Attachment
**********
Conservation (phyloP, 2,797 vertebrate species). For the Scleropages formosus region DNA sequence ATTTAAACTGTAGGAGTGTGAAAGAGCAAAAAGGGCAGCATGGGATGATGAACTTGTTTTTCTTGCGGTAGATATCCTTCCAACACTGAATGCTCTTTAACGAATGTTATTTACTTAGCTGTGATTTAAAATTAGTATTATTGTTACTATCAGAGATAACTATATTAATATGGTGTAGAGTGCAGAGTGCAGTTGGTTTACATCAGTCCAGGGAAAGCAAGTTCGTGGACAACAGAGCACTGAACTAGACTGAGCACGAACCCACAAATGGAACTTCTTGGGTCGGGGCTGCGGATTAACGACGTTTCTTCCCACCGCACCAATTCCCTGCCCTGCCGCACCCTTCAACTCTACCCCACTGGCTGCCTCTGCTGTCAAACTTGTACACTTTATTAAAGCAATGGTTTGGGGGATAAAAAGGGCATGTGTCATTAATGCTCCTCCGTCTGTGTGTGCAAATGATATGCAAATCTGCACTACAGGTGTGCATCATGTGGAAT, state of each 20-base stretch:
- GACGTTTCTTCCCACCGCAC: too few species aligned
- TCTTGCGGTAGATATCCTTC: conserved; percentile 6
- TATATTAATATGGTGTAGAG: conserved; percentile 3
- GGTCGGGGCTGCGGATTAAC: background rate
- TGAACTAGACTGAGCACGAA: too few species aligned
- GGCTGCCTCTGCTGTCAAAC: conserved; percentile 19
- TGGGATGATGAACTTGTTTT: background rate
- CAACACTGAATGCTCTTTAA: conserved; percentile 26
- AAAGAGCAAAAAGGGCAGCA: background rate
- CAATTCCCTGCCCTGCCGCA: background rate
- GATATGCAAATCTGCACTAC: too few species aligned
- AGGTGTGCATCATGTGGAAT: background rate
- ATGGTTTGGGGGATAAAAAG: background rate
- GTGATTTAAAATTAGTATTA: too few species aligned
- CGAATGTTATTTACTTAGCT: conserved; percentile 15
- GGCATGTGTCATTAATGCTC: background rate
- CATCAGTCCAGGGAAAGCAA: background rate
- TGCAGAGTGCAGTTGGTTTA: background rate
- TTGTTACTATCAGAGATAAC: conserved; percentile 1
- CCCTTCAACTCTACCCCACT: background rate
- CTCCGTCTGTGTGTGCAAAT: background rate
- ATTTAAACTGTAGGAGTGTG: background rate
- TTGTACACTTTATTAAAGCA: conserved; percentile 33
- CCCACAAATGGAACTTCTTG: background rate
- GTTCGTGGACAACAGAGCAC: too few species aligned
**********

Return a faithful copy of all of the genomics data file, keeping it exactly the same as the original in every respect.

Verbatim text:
Conservation (phyloP, 2,797 vertebrate species). For the Scleropages formosus region DNA sequence ATTTAAACTGTAGGAGTGTGAAAGAGCAAAAAGGGCAGCATGGGATGATGAACTTGTTTTTCTTGCGGTAGATATCCTTCCAACACTGAATGCTCTTTAACGAATGTTATTTACTTAGCTGTGATTTAAAATTAGTATTATTGTTACTATCAGAGATAACTATATTAATATGGTGTAGAGTGCAGAGTGCAGTTGGTTTACATCAGTCCAGGGAAAGCAAGTTCGTGGACAACAGAGCACTGAACTAGACTGAGCACGAACCCACAAATGGAACTTCTTGGGTCGGGGCTGCGGATTAACGACGTTTCTTCCCACCGCACCAATTCCCTGCCCTGCCGCACCCTTCAACTCTACCCCACTGGCTGCCTCTGCTGTCAAACTTGTACACTTTATTAAAGCAATGGTTTGGGGGATAAAAAGGGCATGTGTCATTAATGCTCCTCCGTCTGTGTGTGCAAATGATATGCAAATCTGCACTACAGGTGTGCATCATGTGGAAT, state of each 20-base stretch:
- GACGTTTCTTCCCACCGCAC: too few species aligned
- TCTTGCGGTAGATATCCTTC: conserved; percentile 6
- TATATTAATATGGTGTAGAG: conserved; percentile 3
- GGTCGGGGCTGCGGATTAAC: background rate
- TGAACTAGACTGAGCACGAA: too few species aligned
- GGCTGCCTCTGCTGTCAAAC: conserved; percentile 19
- TGGGATGATGAACTTGTTTT: background rate
- CAACACTGAATGCTCTTTAA: conserved; percentile 26
- AAAGAGCAAAAAGGGCAGCA: background rate
- CAATTCCCTGCCCTGCCGCA: background rate
- GATATGCAAATCTGCACTAC: too few species aligned
- AGGTGTGCATCATGTGGAAT: background rate
- ATGGTTTGGGGGATAAAAAG: background rate
- GTGATTTAAAATTAGTATTA: too few species aligned
- CGAATGTTATTTACTTAGCT: conserved; percentile 15
- GGCATGTGTCATTAATGCTC: background rate
- CATCAGTCCAGGGAAAGCAA: background rate
- TGCAGAGTGCAGTTGGTTTA: background rate
- TTGTTACTATCAGAGATAAC: conserved; percentile 1
- CCCTTCAACTCTACCCCACT: background rate
- CTCCGTCTGTGTGTGCAAAT: background rate
- ATTTAAACTGTAGGAGTGTG: background rate
- TTGTACACTTTATTAAAGCA: conserved; percentile 33
- CCCACAAATGGAACTTCTTG: background rate
- GTTCGTGGACAACAGAGCAC: too few species aligned